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'Real highlights' provide investment information

Posted online

by Jack Lantis

for the Business Journal

As part of your ongoing stock-investing education, you have several valuable tools at your disposal that cost you nothing and can tell you a lot.

They are annual reports, and they can provide you a wealth of information about stocks you already own or are looking to purchase.

Under Securities and Exchange Commission (SEC) regulations, a publicly held company must distribute financial information to all of its shareholders. You can receive a company's current annual report and those of past years at no charge simply by contacting its investor-relations department. While each annual report will include significant events the company wants you to focus on, you may want to review the following "real highlights" such as:

?Letter to shareholders. This is where the chairman or chief executive officer describes how well (or not so well) the company performed during the past fiscal year, and what steps it plans to take to have a successful coming year.

It also helps to look at annual reports from the last several years and compare the top executive's past letters to the results the company got in the following years. If expectations were discussed but not met, and you can't find a good explanation, there may be a problem with management or the company's operation.

?The financial statements. Included in these sections are the assets, liabilities, revenues, expenses, shareholders' equity and changes in financial position. Review the numbers closely to see if the company's year-over-year pattern is an increase or decrease in profitability, or if the company has experienced constant changes in performance.

As one general gauge to measure a company's investment soundness, you can calculate its "current ratio," which divides the company's current assets by its current liabilities. While the company's industry plays a key role in determining how many assets the company should have, a current ratio of 1-to-1 or better usually indicates a financially stable company.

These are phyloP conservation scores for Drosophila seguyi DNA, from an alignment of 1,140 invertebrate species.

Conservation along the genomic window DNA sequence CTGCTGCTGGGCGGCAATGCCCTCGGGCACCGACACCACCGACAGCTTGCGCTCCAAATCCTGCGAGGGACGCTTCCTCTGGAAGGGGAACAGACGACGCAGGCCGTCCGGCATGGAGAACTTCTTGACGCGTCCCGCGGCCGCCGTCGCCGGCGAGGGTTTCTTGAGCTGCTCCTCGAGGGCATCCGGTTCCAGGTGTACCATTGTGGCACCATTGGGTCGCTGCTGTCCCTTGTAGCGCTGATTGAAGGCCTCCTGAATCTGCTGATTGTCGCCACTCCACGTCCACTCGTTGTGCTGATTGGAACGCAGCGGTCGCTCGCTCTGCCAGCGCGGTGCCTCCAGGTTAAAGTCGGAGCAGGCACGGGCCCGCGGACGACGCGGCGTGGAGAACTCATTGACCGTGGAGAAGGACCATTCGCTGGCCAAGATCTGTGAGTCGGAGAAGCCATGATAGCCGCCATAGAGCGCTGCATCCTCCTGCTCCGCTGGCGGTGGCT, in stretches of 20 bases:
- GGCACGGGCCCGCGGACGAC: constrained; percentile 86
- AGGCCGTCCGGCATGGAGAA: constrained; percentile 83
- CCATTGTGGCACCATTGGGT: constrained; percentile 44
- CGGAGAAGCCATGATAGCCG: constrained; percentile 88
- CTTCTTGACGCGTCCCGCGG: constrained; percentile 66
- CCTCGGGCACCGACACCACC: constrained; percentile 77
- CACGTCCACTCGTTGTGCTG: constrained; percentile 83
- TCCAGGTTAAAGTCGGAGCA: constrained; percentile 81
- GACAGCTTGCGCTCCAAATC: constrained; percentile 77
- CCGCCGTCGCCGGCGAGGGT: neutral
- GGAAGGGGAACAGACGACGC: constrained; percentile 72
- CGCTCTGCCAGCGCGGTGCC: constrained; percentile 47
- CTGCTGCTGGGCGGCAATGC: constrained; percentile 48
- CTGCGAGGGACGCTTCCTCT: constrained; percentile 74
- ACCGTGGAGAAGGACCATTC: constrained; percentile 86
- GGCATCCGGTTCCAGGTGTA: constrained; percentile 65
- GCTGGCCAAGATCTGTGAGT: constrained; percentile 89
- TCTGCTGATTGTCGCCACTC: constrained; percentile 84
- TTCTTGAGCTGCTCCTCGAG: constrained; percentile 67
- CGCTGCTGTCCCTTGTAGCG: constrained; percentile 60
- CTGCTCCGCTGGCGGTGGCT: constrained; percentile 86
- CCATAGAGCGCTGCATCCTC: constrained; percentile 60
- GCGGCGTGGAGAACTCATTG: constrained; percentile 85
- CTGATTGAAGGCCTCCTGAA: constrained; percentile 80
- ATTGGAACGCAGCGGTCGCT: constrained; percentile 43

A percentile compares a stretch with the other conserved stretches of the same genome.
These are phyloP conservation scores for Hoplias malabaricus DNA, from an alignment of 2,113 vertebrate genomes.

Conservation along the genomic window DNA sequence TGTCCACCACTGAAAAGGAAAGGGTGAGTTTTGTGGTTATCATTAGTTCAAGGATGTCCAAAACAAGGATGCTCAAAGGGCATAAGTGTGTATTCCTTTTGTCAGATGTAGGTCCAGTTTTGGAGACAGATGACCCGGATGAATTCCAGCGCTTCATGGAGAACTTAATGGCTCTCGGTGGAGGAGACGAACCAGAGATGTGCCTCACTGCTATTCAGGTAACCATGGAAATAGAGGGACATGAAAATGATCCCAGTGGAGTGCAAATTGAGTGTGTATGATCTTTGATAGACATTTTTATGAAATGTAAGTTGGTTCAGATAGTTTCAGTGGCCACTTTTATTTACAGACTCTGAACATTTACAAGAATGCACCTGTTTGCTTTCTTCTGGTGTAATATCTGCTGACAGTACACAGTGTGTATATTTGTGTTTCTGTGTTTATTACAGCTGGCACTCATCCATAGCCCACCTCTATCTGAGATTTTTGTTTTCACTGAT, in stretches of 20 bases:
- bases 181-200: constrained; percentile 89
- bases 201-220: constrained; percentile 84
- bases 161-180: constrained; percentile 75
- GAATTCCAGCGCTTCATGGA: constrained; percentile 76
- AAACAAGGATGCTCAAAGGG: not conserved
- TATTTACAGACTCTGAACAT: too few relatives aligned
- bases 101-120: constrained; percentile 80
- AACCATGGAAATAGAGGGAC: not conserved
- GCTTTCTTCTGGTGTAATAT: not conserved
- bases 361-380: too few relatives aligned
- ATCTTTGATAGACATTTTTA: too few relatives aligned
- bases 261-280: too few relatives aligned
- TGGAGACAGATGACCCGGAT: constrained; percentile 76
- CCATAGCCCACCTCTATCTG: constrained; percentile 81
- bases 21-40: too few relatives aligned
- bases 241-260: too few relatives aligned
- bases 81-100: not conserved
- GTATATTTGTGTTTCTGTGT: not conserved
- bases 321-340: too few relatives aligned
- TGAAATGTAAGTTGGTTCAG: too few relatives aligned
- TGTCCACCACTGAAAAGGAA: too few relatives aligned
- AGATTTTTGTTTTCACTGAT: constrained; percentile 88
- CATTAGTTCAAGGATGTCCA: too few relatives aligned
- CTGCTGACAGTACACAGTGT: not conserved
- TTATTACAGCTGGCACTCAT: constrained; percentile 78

As an example, let's say XYZ Company has $150 million in current assets and $100 million in current liabilities. Its current ratio would be 1.5 ($150 million/$100 million = 1.5) and could signify a company with financial soundness.

?Company's income statement. This section gives you a chance to see a company's profitability level over the past several years. To make sure the company isn't inflating its earnings, check for entries called extraordinary or nonrecurring gains. In some instances, these could mean the company is selling assets to cover operating losses.

Keep in mind a company is also required by the SEC to disclose its accounting methods and other material information. Along these lines, also scan the accountant's letter. Be sure the auditor did not express any concerns about the company's report.

Don't be too concerned if you can't "crunch" all of the numbers included in a company's annual report. Just remember to look for the basic patterns in the company's financial history, and you'll get a better sense of how worthwhile it would be to invest in that company's stock.

Your investment professional can also help you determine if, and how, that company fits in your investment plan.

(Jack Lantis is an investment broker with A.G. Edwards & Sons Inc. in Springfield.)


If expectations were discussed but not

met, and you can't find a good explanation, there may be a

problem with management or the company's operation.[[In-content Ad]]


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